Silver Subscriber
I once wrote a note to Bob and I told him that I teach God and time are "mutually inclusive" he liked it, if you want the email I can forward it to you. The key to the phys.org is in its title " but it's okay" Since God and time are mutually inclusive... get rid of one and your rid of the other.
The idea that God and time being mutually exclusive could be a good idea or a horrible one. It depends on what you mean by "getting rid of" one or the other.

Time as a concept, as an idea, is not problematic in any way, whether one is an theist or not. It is only when one posits that time exists ontologically that problems arise. But I say that the problems arise whether one is a theist or not because either way, you cannot avoid eventually having to discuss what happened "before time began" which is the only three word contradiction I can even think of. The ontological existence of time is literally a logical impossibility.

That single point alone is all that is required to irrefutable falsify Relativity, at least on a conceptual level. Physicists have responded to this by simply redefining the word "time". Scientifically time is "what the clock face reads". This rescue devise works on a mathematical level but it means that you can't tell if the affects you're observing are because of a change in time or a change in your clock, which the physicist will try to tell you is the same thing.

The exact same sort of problem exists for space!

Space DOES NOT exist, except as an idea! Space is to objects as time is to events. Space is a convention of language used to describe the position and motion of objects relative to other objects. So, regardless of how useful the idea of warped space is in describing the way objects move relative to each other, there isn't anything there for mass to warp and so the idea is false on a conceptual level. The question no physicist will even attempt to answer is "In what direction is space being warped?". They won't answer it because they understand the question well enough to understand intuitively that there is no answer that isn't either self-contradictory or entirely meaningless in the three dimensional world of reality (or both). Also, physicists treat the concept of "space" the same way they treat "time". Rulers are to space as clocks are to time in the mind of a modern physicist. This works mathematically but it means that you cannot tell whether what you are observing is an effect on space or on your ruler, which they will tell you is the same thing.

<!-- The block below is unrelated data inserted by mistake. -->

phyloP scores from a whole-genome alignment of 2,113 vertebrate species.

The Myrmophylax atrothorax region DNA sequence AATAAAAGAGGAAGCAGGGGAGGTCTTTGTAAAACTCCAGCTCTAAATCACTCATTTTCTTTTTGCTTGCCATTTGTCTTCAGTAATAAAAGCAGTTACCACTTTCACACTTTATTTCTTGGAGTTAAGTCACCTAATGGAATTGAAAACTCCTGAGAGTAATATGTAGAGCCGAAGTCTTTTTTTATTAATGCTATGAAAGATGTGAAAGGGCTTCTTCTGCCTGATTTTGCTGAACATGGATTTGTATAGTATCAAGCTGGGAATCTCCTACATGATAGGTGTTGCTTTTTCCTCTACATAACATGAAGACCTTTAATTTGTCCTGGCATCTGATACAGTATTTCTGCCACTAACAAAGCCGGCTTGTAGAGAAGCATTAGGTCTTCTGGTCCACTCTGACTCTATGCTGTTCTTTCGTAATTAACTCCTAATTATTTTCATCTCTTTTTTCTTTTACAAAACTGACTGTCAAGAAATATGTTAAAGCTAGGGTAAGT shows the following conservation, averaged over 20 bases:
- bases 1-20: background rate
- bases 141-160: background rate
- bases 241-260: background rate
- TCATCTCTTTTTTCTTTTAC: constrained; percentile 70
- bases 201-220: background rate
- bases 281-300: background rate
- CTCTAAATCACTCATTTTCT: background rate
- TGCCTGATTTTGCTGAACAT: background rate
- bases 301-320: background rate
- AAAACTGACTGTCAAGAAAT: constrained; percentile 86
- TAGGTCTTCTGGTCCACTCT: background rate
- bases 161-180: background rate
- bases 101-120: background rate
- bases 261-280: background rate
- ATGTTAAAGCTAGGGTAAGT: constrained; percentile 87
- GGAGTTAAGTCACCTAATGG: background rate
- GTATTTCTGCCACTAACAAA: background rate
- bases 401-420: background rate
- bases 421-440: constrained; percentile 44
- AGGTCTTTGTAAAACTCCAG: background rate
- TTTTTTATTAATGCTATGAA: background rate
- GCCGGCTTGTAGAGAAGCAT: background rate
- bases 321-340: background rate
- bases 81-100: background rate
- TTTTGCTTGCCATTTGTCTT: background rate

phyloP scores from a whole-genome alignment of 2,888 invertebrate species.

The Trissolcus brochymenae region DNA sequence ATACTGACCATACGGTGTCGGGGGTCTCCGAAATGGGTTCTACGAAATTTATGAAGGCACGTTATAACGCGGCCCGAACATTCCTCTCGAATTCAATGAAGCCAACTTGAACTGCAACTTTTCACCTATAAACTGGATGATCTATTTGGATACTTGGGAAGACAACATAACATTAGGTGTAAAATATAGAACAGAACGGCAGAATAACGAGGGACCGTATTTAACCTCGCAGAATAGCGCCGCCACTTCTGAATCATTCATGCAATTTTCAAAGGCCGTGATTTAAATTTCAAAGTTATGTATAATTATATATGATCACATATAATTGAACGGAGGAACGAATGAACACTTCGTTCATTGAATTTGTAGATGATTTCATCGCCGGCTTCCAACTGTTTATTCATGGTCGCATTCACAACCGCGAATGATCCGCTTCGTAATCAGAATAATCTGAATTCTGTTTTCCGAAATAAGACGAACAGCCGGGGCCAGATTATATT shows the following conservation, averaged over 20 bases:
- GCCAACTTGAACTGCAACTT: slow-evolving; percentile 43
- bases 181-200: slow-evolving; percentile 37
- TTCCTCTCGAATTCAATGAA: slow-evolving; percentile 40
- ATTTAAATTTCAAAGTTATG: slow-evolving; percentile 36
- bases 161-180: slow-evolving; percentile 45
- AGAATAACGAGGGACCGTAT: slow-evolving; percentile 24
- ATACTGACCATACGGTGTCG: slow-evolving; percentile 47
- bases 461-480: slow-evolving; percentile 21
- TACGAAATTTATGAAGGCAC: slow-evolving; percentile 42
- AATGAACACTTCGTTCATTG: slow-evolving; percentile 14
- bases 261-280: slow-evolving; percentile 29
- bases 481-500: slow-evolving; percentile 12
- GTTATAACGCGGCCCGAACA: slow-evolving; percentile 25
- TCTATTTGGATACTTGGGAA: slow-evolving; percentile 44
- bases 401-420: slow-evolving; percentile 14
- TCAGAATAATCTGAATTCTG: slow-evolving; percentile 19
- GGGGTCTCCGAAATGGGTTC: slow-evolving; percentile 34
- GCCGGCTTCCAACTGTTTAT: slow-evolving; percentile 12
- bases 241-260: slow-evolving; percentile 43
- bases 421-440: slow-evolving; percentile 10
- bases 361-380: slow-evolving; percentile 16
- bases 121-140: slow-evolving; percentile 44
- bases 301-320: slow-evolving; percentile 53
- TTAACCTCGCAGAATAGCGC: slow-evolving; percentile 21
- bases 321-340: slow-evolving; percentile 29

This conflation of time with clocks and space with rulers means that, logically, Relativity is unfalsifiable. Their every evidence or "proof" that Einstein was right, is rendered meaningless because they've made it impossible to distinguish that which is being measured from the device being used to perform the measurement. If you say that velocity effects time but define time as what the clock reads, then why not just say that velocity effects clocks instead of time itself? If you say that mass warps space but define space in terms of your ruler the why not just say that mass affects your ruler? You can ask those questions until you're blue in the face and you won't ever get an answer out of a physicist, except "It's the same thing!", which, of course, it isn't.

So, that was sort of a long winded way to set up the following question...

Would you also say that God and space are mutually exclusive?

Clete
 

ok doser

lifeguard at the cement pond
So you've never seen South Park or Family Guy?
I unplugged at the end of 03. I think they were both being aired then. I viewed many episodes online after that but haven't kept up for 10 years. I run across an episode now and then.
 

Idolater

"Lahey, I live in a tent!"
Temp Banned
It's lo-og, it's lo-og,
it's big, it's heavy, it's wood
It's lo-og, it's lo-og,
it's better than bad, it's good!
 

PureX

Well-known member
That sequence of events, however, only happen in one direction. And that is the existential reality of 'time'. It's what makes it real, and what makes it matter. No "do-overs".